A Late Winter Cooking Reset with Blue Apron

Today’s post is sponsored by Blue Apron

In the fall, when the days first begin to turn cold and crisp, I am elated. I cannot wait to pull out my biggest soup pots and braising pans to start making hearty, weather-appropriate food.

However, by the end of the winter season, I am weary of my regular dinners and am hungry for fresh inspiration. Often I turn to cookbooks to help break up the routine. When that doesn’t work, I call on Blue Apron and their chef-designed meal kits.

My first encounter with Blue Apron came last year, when Scott got a 2-person box as part of his podcast’s sponsorship. Thanks to the photo-filled recipe cards, he was able to make a trio of tasty dinners without a lick of help from me.

I wrote about my second go-round with Blue Apron back in September. That time, I had the family-sized box sent to my sister’s house while I would be there visiting. I cooked dinner for them and scored some major houseguest points.

This time, I planned the box for the week before I was leaving town for a four-day conference. Busy and lacking inspiration is almost always the perfect formula for a week of takeout, but not this time. Blue Apron to the rescue!

Another reason why getting Blue Apron just before leaving town was such a good idea is that is prevented food waste. Scott isn’t one to do a lot of cooking for himself, so if I’d left a fridge full of ingredients for him to use, they would have withered and wilted while I was away. The perfectly portioned Blue Apron meals meant that there was nothing to throw out.

We had Chicken Yakinuki (I particularly loved the simple shredded carrot salad), Tangelo & Honey Glazed Salmon (remind me to use cooked apples in savory applications more often), and Smokey Pork Burgers (why aren’t pork burgers more of a thing? They were so delicious!).

One of the things I like most about Blue Apron is the fact that the I always take away some new culinary tidbit when I cook my way through a box. Going forward, I’ll be cooking my farro like pasta and will always roast broccoli at 475F (my typical temperature had been a lazy 400F, but no more!). I also appreciate that you can access all their recipes online.

One of the worries that people often have about Blue Apron is the amount of packaging involved. I was pleased to see that there was less packaging this time than in past orders, and that all users can now return the packing materials through the mail for reuse and recycling.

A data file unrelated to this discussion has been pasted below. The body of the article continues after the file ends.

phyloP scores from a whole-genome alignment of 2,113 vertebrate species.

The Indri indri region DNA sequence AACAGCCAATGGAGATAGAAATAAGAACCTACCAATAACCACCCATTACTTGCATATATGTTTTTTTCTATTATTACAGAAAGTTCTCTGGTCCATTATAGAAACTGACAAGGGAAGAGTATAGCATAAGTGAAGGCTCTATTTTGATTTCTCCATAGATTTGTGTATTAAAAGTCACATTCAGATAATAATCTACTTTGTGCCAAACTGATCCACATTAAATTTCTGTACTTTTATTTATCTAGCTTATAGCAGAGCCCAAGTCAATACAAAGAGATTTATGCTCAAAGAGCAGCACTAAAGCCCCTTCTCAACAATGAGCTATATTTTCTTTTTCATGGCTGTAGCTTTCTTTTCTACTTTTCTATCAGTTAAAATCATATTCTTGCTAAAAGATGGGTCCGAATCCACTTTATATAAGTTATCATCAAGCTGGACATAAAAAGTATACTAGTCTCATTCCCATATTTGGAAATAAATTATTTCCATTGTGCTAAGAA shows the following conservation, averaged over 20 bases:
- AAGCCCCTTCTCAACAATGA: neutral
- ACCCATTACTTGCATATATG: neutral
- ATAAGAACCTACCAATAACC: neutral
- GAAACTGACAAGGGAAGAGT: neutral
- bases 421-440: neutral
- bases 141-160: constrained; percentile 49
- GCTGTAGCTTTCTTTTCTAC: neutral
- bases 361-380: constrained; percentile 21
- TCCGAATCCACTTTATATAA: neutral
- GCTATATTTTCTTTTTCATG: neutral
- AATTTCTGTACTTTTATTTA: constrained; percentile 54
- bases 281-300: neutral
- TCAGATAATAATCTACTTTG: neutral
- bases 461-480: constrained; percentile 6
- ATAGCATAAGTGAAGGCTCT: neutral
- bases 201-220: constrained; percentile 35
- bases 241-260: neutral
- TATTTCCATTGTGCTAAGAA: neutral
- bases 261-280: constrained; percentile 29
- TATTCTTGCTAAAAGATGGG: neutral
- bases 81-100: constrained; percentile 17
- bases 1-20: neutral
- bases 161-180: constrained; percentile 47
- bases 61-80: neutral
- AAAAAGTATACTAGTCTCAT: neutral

The fried rosemary garnish in this salmon dish was another tidbit I will take with me. I always thought that frying herbs was a fussy step, best reserved for restaurant meals, but I am converted. Quickly pan-fried in a shallow puddle of olive oil, the rosemary became fragrant and crisp.

The aforementioned farro! When you cook it in ample water, you don’t have to worry about the pot boiling dry. When the farro is tender, you just drain and dress.

If you’re intrigued by my experience with Blue Apron, they’ve got an offer for you, too! The first fifty readers to use this link to sign up for the service will get three meals for free on their first Blue Apron order.

Oh, and if you want to take a peek at more of the possible meals you’ll get from Blue Apron, check out their recipe page.

Disclosure: This post is sponsored by Blue Apron. They sent me a 2-Person box, containing three meals for two people. They’ve also compensated me for my time and attention. However, all thoughts and opinions expressed are entirely mine.

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5 Responses to A Late Winter Cooking Reset with Blue Apron

  1. 1
    Barb says:

    I felt the same way about all the packaging…it felt like such a waste. Happy to hear that it’s being addressed, I may have to try Blue Apron again.

  2. 2
    Gene Black says:

    I went and looked but could not find enough information about meal plans and how to avoid certain foods to feel comfortable ordering.

  3. 3
    Karin says:

    I have friends who have been using Blue Apron to buy three meals a week for almost a year. They love it because they previously had frozen dinners or take-out on weeknights.

    I’ve found that soaking farro for between 30 minutes to an hour cuts down the cooking time dramatically. I soak up some grains, drain them, and keep them in the fridge or freezer until I need them.

  4. 4
    Ann says:

    Thank you for posting the link to the recipes on Blue Apron. I didn’t realize they did that. I’m looking forward to my first box from Blue Apron on March 24th. Your post makes me even more excited to try the new recipes and share them with my family.

    • 4.1
      Marisa says:

      I’m so glad to have helped get you excited about Blue Apron. It really is a fun way to reinvigorate your home cooking.

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